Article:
I have previously written that marketers should know (at least) one basic statistical method to properly perform A/B testing. Hopefully, with some knowledge under your belt, you’ll stop letting statistics anxiety hold you back your marketing career and take on a slightly more challenging endeavor: A/B/C Testing.

**WHAT IS A/B/C TESTING?**

A/B/C testing, much like A/B testing, is a form of controlled experiment. In the case of A/B/C, you are testing more than two versions (hence adding the “C” to A/B) of a variable (web page, page element, email etc.). This can be used to compare 3 or more versions of something to determine which version performs better, like sending multiple emails to see which one generates more engagement or using different advertisements to measure click through rates. One common use case is to challenge a standard or control group against multiple variants. For example, testing a current web page against two alternative web page designs to see which design drives more conversions, the original or the two challengers.

As we’ve written before, there are many different tests you can run, including tools that test multiple components at the same time. Today we’re looking at simple A/B/C test, comparing three versions on one measurement. This could be open rates or click-through rates on emails, advertisements, or web pages.

### Learn more about classification and regression trees – powerful approaches to solving predictive analytics problems

**Introducing Binary Logistic Regression**

Binary logistic regression analysis is used to describe the relationship between a set of predictors and a binary response. A binary response has two outcomes, such as pass or fail. In marketing, this often translates into clicks, opens, or conversions. When you are only comparing two approaches, simpler methods exist, like the two-proportion test.

**An EXAMPLE OF AN A/B/C TEST**

Imagine a marketer runs a regular ad campaign on social media to drive visitors to their website. They decide to run an A/B/C Test with different versions of the advertisement to see which advertisement will drive the most clicks. They target 20,000 impressions for each advertisement and run their test. They collect their results and graph them. Based on the individual value plot, it is clear that Version A performed worse than the Original and Version B. The question remains: are the differences statistically significant to move away from the original?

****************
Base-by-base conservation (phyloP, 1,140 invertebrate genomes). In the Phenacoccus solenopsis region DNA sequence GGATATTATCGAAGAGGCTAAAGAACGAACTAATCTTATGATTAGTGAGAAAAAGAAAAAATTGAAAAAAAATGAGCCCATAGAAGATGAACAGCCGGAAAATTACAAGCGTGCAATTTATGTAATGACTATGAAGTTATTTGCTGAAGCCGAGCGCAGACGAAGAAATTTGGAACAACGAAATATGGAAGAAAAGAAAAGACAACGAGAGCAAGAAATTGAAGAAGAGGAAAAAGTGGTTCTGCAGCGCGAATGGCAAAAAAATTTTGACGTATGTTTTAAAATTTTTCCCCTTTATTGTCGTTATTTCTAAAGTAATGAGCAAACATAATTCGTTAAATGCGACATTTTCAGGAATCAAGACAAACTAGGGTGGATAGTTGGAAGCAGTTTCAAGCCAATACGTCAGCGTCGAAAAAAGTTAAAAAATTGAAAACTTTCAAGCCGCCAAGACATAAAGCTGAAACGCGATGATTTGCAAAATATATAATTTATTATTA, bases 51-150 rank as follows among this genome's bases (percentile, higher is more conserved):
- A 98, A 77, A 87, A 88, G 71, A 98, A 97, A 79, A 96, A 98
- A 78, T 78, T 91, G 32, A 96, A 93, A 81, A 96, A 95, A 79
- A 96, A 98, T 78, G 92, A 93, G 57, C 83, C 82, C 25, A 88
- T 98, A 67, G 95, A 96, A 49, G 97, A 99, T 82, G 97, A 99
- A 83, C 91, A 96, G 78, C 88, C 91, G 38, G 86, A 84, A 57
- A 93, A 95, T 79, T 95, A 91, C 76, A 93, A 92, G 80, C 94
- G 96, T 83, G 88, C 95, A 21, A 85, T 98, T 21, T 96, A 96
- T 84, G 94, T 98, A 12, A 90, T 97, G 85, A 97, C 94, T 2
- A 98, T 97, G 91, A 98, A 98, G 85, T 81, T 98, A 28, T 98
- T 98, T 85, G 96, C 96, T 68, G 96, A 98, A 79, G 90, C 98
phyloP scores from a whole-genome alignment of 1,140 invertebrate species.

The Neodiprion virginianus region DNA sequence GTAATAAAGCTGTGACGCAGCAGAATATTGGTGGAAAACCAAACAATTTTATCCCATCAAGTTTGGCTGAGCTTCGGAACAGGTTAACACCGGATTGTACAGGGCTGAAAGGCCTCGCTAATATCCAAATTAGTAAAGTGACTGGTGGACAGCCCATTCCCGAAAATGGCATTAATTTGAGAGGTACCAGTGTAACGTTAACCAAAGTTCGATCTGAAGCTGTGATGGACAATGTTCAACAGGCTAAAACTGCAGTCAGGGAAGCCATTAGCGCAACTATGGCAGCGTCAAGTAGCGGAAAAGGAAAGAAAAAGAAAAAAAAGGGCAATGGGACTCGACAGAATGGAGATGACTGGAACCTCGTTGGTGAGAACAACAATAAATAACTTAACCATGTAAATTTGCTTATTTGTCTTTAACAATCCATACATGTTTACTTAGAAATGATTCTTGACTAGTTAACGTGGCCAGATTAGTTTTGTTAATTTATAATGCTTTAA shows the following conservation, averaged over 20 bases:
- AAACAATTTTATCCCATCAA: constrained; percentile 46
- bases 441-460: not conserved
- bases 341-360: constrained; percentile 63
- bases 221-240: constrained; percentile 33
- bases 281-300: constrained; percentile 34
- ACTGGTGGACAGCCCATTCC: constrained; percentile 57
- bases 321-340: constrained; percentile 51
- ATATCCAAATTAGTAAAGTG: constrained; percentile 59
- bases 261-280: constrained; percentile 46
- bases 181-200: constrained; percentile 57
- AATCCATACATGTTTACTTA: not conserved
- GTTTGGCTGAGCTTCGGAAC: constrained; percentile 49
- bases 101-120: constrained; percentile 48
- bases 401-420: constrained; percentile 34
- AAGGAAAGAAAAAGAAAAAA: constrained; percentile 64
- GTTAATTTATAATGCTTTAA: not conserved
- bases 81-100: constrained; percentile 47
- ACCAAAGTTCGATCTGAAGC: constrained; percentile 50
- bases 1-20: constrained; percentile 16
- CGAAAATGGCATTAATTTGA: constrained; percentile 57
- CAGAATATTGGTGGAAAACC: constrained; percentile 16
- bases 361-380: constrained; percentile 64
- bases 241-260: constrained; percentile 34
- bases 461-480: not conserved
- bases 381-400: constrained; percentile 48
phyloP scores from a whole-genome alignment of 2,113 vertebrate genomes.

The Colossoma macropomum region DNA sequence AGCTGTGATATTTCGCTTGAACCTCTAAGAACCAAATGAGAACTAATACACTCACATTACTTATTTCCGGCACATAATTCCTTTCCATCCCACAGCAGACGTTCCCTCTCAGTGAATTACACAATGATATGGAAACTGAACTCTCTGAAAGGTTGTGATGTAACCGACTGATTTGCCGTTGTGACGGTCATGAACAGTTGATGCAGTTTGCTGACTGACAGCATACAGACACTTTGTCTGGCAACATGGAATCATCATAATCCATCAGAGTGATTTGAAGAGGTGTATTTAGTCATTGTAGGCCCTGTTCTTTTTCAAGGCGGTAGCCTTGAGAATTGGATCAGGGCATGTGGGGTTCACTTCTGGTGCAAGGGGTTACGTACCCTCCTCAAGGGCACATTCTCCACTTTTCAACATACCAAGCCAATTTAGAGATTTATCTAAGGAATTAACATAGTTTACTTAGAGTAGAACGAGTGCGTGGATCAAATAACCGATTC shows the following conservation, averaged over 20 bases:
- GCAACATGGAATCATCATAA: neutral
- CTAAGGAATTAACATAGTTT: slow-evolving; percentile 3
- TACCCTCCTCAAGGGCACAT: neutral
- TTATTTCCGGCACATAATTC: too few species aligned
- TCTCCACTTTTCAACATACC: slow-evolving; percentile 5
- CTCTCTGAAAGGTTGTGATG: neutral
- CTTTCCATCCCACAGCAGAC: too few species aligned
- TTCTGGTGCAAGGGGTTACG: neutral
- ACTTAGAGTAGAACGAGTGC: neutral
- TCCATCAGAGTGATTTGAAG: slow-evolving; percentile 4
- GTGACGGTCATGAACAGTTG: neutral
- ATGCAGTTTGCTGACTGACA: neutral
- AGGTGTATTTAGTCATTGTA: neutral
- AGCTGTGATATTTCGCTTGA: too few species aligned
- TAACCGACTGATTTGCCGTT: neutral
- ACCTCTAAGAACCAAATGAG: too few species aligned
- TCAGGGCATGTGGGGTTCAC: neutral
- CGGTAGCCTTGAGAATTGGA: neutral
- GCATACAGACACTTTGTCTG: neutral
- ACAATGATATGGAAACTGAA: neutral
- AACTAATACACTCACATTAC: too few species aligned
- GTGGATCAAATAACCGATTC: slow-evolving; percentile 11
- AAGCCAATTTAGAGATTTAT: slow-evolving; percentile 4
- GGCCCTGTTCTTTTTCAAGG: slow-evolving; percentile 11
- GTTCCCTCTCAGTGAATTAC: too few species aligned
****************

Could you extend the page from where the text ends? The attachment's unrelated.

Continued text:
**BINARY LOGISTIC REGRESSION TO ANALYZE THE TEST**

With the data collected, I can use Minitab to fit a binary logistic regression model.

By going to **Stat > Regression >** **Binary Logistic Regression > Fit Binary Logistic Model**, Minitab presents a dialogue window for me to select “Response in event/trial format,” and fill in my events (clicks) and trials (impressions). I also select Advertisement as the item I’m testing and let Minitab build my model!

**CONCLUSIONS FROM ANAlyzing The RESULTS**

Now we need to dive into a little bit of statistics (not much, just a little! You *are* here to learn something aren’t you?). Looking at the table below, we see the Odds Ratio which compares the odds of two events, in our case clicking on the different advertisements. Minitab sets up the comparison by listing the levels in 2 columns, Level A and Level B. Level B is the reference level for the factor. Odds ratios that are greater than 1 indicate that the event, in our case clicks, is more likely at level A. Odds Ratios that are less than 1 indicate that there is less likely to be a click at Level A.

With regards to our table, comparing Version A to the Original, an Odds Ratio less than 1 means that a click is less likely to happen at Version A. Going down the table, we see that Version B is more likely to get a click than both the original and Version A. This validates what we graphed and compared, but where is the additional information?

By looking at the second column, 95% Confidence Interval, we gain additional insight into our data. In these types of analyses, Confidence Intervals that contain 1 within their range (like Version B versus the Original where the 95% CI is 0.9882,1.1038) indicate the odds of a click vs no click are essentially the same for the two groups.

As a result, this test has taught us that, without question, Version A is the worst performing advertisement and not worth keeping around. However, it would be a mistake to automatically substitute Version B for the original. Our next steps should be to either a) refine our test to an A/B test comparing the Original to Version B or b) select the Original or Version B for qualitative reasons like “sticking with our consistent messaging” or “refreshing our messaging” without worrying about compromising results.

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